The experiment reported was a “Stage 1” trial, meaning it was primarily directed at assessing safety. The good news is that it seems to have passed that hurdle, while also showing apparent efficacy.

Good. This is the type of biotechnological research that everyone can support.

Wesley J. Smith, author and a senior fellow at the Discovery Institute’s Center on Human Exceptionalism. (Published in National Review.)

Playing with humanity’s genetic code could open a Pandora’s box. Scientists will eventually be able to alter DNA not just to protect against disease but also to create genetically enhanced human beings. The same techniques that can eliminate muscular dystrophy might also be used to enhance muscles to improve strength or speed. Techniques used to eliminate dementia may also be harnessed to enhance memory and cognition. This would have profound societal implications.

Only the wealthy would be able to afford made-to-order babies. This means the privileged few would be able to eliminate imperfections and improve the talent, beauty, stature and IQ of their offspring — thus locking in their privilege for generations. Those at the bottom would not. This could be a death blow to the American Dream, the idea that anyone who is willing to work hard in this country can rise up the economic ladder…

Here is the bottom line: We should not be playing God. Genetic research holds the promise to prevent, cure and even eliminate disease. But when it is used to create made-to-order “super children,” we have crossed a moral line from which there may be no return.

Marc Thiessen is a fellow at the American Enterprise Institute, and the former chief speechwriter for President George W. Bush. (Published in WaPo - $)


Many bioethicists see [human genetic] interventions as a potentially dangerous affront to the natural order, opening a Pandora’s Box of potentially disastrous outcomes we can’t begin to predict.

Yet, it is not at all obvious what the term “natural” means or ought to mean, particularly within the context of a human history defined by technological interventions that necessarily restructure natural reality. We may wonder, for example, whether the domestication of grains was natural, whether the use of vaccines to conquer smallpox and polio was natural, whether turning wolves into dogs tens of thousands of years ago was natural… etc.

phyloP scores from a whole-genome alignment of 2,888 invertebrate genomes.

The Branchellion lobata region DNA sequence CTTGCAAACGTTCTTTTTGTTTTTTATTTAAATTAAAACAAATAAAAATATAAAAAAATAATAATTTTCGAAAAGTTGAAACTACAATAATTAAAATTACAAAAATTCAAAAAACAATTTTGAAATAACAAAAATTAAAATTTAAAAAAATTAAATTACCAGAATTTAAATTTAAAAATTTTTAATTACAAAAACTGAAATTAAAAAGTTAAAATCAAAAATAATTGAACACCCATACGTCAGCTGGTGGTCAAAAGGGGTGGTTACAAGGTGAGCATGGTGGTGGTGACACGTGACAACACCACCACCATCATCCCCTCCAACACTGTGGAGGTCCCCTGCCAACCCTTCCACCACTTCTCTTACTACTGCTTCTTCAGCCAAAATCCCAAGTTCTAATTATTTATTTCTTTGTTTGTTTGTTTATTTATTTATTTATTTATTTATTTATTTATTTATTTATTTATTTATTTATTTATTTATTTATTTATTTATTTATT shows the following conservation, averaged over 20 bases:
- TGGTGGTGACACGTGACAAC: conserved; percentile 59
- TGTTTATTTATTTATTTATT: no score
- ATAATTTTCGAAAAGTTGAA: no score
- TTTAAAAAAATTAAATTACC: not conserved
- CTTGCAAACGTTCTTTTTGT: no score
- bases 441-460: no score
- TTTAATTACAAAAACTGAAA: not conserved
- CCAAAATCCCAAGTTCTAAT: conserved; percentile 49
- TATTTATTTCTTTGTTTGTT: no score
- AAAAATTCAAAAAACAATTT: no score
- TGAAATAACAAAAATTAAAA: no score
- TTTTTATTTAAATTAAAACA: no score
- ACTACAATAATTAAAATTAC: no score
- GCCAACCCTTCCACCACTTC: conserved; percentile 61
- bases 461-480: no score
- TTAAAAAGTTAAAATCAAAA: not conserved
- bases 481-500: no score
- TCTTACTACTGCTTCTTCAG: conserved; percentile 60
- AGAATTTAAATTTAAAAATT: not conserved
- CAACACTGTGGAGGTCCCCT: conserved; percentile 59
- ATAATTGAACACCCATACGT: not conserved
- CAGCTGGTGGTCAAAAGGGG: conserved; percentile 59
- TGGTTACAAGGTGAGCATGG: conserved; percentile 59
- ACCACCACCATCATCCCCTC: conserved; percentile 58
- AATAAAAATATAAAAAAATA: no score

What is clearer is that this technology will be used by some people; now that the genie is out of the bottle, we can be virtually certain that the rich and the powerful will have access to these mechanisms and will leverage them for their own advantage in ways we probably cannot yet imagine…

A democratic approach to these world-shifting technologies cannot be one that locks them away behind artificial barriers created by partnerships between the state and capital, allowing the pharmaceutical industry… to collect rents from a scarcity of their own creation. Here, the champions of the free market and the socialist opponents of Big Business can agree. The libertarian solution is also the socialist one: There should be no patents on any treatment that could alter human genetic material — ever…

This knowledge must live permanently in the public domain, or we risk a world in which the powerful sort other people into classes at least partially defined by genetic attributes.

David S. D'Amato is an attorney, a columnist at the Cato Institute's Libertarianism.org and a policy adviser at both the Future of Freedom Foundation and the Heartland Institute. (Published in The Hill)